Exhibit A: Auditions Circuit
The big plot this week was, of course (because Fox and Lea Michele would not let us forget however hard we tried), Kurt and Rachel’s big auditions for NYADA, and as we saw very blatantly in the previews for the episode, things weren’t going to go right for Mini Babs. Leading up to the big A, we see Kurt preparing for his moment with a rehearsal of “Music of the Night” from Phantom of the Opera. And between the fire hazard — er, candelabra set design — and Artie wheeling around the stage fanning the mist, we knew ol’ Porcelain wasn’t going to stick with this song. Besides, he does know that for most auditions, he’s lucky to get a dinky piano accompaniment, right? Arts schools don’t let you stage an off-Broadway production to get your point across.
Kurt has the brilliant, totally sound idea to switch his audition number to “Not the Boy Next Door,” as famously performed by Hugh Jackman in amazing gold lamé pants in The Boy From Oz. Rachel’s brain suddenly suffers a cataclysmic case of the Midwest conservatism they’ve been fighting for three seasons and she decides to “save” Kurt by breaking their pact to not speak to each other until after the auditions so she can convince him to stick with the safe choice, the Phantom song. A: The audition judge is from New York, and therefore open to expressions of sexuality and personality like the number from Oz. B: Kurt sings “Music of the Night” like a lost little puppy — albeit a super adorable lost little puppy.
When it comes time to audition — shocker — Kurt has gold pants on under his Phantom cape and his “swans” at the ready for an impromptu performance of “Not the Boy Next Door.” Unsurprisingly, it’s amazing and Whoopi the NYADA judge loves it. Of course, because this episode is (indirectly) brought to you by American Idol, Whoopi takes a second to pull the old audition fake-out on Kurt. Giant pause, heavy breathing, then boom: Immense praise.
Cut to Rachel’s audition, which, as we saw approximately 3,500 times on Fox this week (don’t quote me on that — math’s not my forte), is not going to go well. Rachel takes her own advice and sticks with the Barbra Streisand song we’ve heard her sing 3,500 times (although that may be because we went through a phase after we paid 99 cents for it on iTunes), but what’s this? She forgets the words… twice. And Whoopie, in all her turbaned glory, cuts off our young heroine and informs her that this is the end of her NYADA dreams. Of course, it’s completely absurd that Rachel would forget anything. You’ve seen the way she wakes up: Like a musical theater mummy with a smile that could burn through all the sadness in the world. (It’s a little creepy.) But like an Idol audition, the plot set the overconfident egomaniac up to fail and it had to deliver.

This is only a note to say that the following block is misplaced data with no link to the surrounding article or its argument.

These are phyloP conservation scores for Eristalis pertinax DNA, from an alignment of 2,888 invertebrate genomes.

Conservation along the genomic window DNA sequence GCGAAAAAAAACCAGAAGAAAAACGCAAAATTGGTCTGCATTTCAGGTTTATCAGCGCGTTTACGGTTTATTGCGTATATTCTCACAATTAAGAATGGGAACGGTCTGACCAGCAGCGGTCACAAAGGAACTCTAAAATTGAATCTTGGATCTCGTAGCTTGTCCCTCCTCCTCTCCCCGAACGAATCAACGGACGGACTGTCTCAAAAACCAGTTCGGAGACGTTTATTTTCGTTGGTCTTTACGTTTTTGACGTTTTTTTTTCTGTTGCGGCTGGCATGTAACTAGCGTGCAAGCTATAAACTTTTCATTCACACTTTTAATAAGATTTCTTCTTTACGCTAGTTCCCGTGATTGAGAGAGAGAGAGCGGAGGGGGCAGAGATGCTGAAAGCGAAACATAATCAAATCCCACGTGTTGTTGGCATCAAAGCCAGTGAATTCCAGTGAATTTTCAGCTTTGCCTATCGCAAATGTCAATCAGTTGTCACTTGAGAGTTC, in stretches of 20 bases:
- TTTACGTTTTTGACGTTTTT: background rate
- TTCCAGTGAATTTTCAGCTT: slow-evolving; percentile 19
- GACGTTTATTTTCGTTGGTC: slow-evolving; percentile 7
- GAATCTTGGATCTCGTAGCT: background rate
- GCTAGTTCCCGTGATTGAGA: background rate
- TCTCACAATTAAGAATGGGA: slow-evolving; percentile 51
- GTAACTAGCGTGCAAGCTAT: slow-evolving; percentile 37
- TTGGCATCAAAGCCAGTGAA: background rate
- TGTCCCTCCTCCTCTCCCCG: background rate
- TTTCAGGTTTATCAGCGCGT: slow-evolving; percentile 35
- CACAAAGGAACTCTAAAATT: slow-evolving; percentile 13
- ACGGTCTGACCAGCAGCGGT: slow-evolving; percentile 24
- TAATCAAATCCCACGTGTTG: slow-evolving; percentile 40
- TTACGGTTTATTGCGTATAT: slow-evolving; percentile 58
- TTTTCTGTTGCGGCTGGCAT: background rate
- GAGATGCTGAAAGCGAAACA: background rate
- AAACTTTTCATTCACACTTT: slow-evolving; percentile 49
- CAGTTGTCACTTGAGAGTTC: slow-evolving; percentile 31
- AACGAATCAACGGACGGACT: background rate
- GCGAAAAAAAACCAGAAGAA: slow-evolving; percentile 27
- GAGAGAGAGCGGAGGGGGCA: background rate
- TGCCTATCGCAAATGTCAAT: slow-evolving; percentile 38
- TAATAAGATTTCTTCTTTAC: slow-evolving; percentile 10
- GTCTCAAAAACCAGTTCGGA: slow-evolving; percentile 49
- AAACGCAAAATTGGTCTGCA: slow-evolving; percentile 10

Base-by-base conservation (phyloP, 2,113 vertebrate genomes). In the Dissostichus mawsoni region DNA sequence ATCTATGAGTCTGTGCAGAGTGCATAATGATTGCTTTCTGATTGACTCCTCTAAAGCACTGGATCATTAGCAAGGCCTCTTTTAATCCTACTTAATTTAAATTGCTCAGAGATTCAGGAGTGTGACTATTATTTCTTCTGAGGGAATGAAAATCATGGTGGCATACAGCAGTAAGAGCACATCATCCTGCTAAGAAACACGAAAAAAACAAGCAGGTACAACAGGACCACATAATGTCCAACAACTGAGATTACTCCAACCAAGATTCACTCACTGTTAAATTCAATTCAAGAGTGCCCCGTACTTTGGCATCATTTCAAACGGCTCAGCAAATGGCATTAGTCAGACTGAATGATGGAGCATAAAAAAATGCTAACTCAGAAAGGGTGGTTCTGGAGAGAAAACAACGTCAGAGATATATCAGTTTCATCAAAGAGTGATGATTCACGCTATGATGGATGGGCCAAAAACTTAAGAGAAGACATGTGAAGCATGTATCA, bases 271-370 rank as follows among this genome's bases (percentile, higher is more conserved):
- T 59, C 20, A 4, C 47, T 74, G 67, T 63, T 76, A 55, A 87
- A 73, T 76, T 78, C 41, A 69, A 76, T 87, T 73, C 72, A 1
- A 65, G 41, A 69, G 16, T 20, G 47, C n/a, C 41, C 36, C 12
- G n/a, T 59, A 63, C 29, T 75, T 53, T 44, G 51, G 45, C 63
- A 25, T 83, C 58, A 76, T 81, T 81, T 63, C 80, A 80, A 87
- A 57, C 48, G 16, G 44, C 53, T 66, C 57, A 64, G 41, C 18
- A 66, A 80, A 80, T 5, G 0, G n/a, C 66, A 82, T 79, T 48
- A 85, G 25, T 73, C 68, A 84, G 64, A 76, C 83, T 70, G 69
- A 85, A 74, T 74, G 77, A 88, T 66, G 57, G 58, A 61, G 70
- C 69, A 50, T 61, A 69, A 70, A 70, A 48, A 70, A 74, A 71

Next: Glee finds its Simon Cowell.
Exhibit B: The Mean Judge
Whoopi Goldberg’s NYADA dean Carme Tibideaux is the Simon Cowell of the art school audition circuit. Kurt and Rachel trade stories of her vicious tirades just before they take the stage for judgment. Obviously, the meaner streak comes out when Rachel flubs her whole audition and Whoopi tells her that if she forgets the lyrics on Broadway, the understudy takes her job, as she coolly walks out and turns the lights out on the devastated could-be starlet.
But Whoopi really brings it home when she offers up high praise to Kurt. Even Simon knows, being so brutally honest only works if you occasionally dole out servings of some very serious praise. And telling Kurt that Hugh Jackman would have been impressed with his performance may have been an overstatement, but it certainly fits the bill.